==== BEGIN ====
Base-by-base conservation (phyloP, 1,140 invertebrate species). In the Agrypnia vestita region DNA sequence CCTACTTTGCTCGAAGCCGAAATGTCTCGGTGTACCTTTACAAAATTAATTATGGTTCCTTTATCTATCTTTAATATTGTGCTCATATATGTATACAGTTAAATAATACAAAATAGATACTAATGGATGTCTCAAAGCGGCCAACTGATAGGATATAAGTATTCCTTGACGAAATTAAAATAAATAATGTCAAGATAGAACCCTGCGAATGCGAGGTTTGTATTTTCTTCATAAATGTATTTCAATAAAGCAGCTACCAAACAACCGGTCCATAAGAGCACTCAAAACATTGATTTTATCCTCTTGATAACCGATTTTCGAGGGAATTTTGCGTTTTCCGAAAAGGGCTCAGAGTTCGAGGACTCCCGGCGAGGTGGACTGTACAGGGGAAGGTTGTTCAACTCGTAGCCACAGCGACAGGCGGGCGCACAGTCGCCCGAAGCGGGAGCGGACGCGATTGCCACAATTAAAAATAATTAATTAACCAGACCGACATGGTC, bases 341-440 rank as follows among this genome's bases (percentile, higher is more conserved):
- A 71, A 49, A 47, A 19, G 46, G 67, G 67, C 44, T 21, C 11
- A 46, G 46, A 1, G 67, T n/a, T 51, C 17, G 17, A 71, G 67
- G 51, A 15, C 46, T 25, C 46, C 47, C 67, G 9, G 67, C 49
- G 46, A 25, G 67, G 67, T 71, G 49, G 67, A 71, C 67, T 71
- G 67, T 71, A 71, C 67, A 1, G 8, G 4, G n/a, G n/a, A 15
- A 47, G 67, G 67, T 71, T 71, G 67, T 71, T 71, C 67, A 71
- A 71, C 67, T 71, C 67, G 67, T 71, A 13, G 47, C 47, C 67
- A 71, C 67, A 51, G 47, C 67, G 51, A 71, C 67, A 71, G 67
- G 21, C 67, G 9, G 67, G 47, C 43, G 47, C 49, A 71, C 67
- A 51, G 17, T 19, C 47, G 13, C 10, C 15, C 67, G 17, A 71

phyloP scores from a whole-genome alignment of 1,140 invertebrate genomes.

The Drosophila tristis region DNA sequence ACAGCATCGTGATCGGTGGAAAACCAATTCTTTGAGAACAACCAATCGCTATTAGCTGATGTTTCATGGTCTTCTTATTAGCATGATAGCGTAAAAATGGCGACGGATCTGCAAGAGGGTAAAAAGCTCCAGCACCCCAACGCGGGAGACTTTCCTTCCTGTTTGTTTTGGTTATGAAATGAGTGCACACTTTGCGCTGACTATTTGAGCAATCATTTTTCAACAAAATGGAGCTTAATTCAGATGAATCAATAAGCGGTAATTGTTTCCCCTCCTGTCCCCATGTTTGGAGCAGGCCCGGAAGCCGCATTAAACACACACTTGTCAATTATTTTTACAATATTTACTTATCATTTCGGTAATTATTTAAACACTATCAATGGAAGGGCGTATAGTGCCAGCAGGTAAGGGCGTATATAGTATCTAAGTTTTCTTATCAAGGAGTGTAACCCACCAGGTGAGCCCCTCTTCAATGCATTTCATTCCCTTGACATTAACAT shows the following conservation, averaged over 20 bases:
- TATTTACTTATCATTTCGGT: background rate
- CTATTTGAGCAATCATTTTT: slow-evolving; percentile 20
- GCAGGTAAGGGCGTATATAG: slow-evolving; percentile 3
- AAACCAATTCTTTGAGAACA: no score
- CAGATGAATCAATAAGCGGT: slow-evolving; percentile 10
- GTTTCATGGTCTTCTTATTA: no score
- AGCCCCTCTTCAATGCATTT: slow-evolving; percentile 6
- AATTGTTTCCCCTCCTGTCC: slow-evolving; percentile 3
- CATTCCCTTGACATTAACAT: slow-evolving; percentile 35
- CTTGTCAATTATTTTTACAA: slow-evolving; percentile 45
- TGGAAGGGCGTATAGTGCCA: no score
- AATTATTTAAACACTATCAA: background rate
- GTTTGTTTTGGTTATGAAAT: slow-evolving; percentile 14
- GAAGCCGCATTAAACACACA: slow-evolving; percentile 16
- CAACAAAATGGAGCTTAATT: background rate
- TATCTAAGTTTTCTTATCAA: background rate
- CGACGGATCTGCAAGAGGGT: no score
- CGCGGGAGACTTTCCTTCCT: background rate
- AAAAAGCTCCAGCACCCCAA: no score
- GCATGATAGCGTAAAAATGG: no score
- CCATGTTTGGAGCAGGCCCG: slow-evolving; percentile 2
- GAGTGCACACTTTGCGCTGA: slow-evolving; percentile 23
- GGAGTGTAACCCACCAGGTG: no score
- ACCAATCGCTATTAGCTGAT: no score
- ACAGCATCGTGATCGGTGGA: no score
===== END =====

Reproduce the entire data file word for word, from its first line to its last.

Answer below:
Base-by-base conservation (phyloP, 1,140 invertebrate species). In the Agrypnia vestita region DNA sequence CCTACTTTGCTCGAAGCCGAAATGTCTCGGTGTACCTTTACAAAATTAATTATGGTTCCTTTATCTATCTTTAATATTGTGCTCATATATGTATACAGTTAAATAATACAAAATAGATACTAATGGATGTCTCAAAGCGGCCAACTGATAGGATATAAGTATTCCTTGACGAAATTAAAATAAATAATGTCAAGATAGAACCCTGCGAATGCGAGGTTTGTATTTTCTTCATAAATGTATTTCAATAAAGCAGCTACCAAACAACCGGTCCATAAGAGCACTCAAAACATTGATTTTATCCTCTTGATAACCGATTTTCGAGGGAATTTTGCGTTTTCCGAAAAGGGCTCAGAGTTCGAGGACTCCCGGCGAGGTGGACTGTACAGGGGAAGGTTGTTCAACTCGTAGCCACAGCGACAGGCGGGCGCACAGTCGCCCGAAGCGGGAGCGGACGCGATTGCCACAATTAAAAATAATTAATTAACCAGACCGACATGGTC, bases 341-440 rank as follows among this genome's bases (percentile, higher is more conserved):
- A 71, A 49, A 47, A 19, G 46, G 67, G 67, C 44, T 21, C 11
- A 46, G 46, A 1, G 67, T n/a, T 51, C 17, G 17, A 71, G 67
- G 51, A 15, C 46, T 25, C 46, C 47, C 67, G 9, G 67, C 49
- G 46, A 25, G 67, G 67, T 71, G 49, G 67, A 71, C 67, T 71
- G 67, T 71, A 71, C 67, A 1, G 8, G 4, G n/a, G n/a, A 15
- A 47, G 67, G 67, T 71, T 71, G 67, T 71, T 71, C 67, A 71
- A 71, C 67, T 71, C 67, G 67, T 71, A 13, G 47, C 47, C 67
- A 71, C 67, A 51, G 47, C 67, G 51, A 71, C 67, A 71, G 67
- G 21, C 67, G 9, G 67, G 47, C 43, G 47, C 49, A 71, C 67
- A 51, G 17, T 19, C 47, G 13, C 10, C 15, C 67, G 17, A 71

phyloP scores from a whole-genome alignment of 1,140 invertebrate genomes.

The Drosophila tristis region DNA sequence ACAGCATCGTGATCGGTGGAAAACCAATTCTTTGAGAACAACCAATCGCTATTAGCTGATGTTTCATGGTCTTCTTATTAGCATGATAGCGTAAAAATGGCGACGGATCTGCAAGAGGGTAAAAAGCTCCAGCACCCCAACGCGGGAGACTTTCCTTCCTGTTTGTTTTGGTTATGAAATGAGTGCACACTTTGCGCTGACTATTTGAGCAATCATTTTTCAACAAAATGGAGCTTAATTCAGATGAATCAATAAGCGGTAATTGTTTCCCCTCCTGTCCCCATGTTTGGAGCAGGCCCGGAAGCCGCATTAAACACACACTTGTCAATTATTTTTACAATATTTACTTATCATTTCGGTAATTATTTAAACACTATCAATGGAAGGGCGTATAGTGCCAGCAGGTAAGGGCGTATATAGTATCTAAGTTTTCTTATCAAGGAGTGTAACCCACCAGGTGAGCCCCTCTTCAATGCATTTCATTCCCTTGACATTAACAT shows the following conservation, averaged over 20 bases:
- TATTTACTTATCATTTCGGT: background rate
- CTATTTGAGCAATCATTTTT: slow-evolving; percentile 20
- GCAGGTAAGGGCGTATATAG: slow-evolving; percentile 3
- AAACCAATTCTTTGAGAACA: no score
- CAGATGAATCAATAAGCGGT: slow-evolving; percentile 10
- GTTTCATGGTCTTCTTATTA: no score
- AGCCCCTCTTCAATGCATTT: slow-evolving; percentile 6
- AATTGTTTCCCCTCCTGTCC: slow-evolving; percentile 3
- CATTCCCTTGACATTAACAT: slow-evolving; percentile 35
- CTTGTCAATTATTTTTACAA: slow-evolving; percentile 45
- TGGAAGGGCGTATAGTGCCA: no score
- AATTATTTAAACACTATCAA: background rate
- GTTTGTTTTGGTTATGAAAT: slow-evolving; percentile 14
- GAAGCCGCATTAAACACACA: slow-evolving; percentile 16
- CAACAAAATGGAGCTTAATT: background rate
- TATCTAAGTTTTCTTATCAA: background rate
- CGACGGATCTGCAAGAGGGT: no score
- CGCGGGAGACTTTCCTTCCT: background rate
- AAAAAGCTCCAGCACCCCAA: no score
- GCATGATAGCGTAAAAATGG: no score
- CCATGTTTGGAGCAGGCCCG: slow-evolving; percentile 2
- GAGTGCACACTTTGCGCTGA: slow-evolving; percentile 23
- GGAGTGTAACCCACCAGGTG: no score
- ACCAATCGCTATTAGCTGAT: no score
- ACAGCATCGTGATCGGTGGA: no score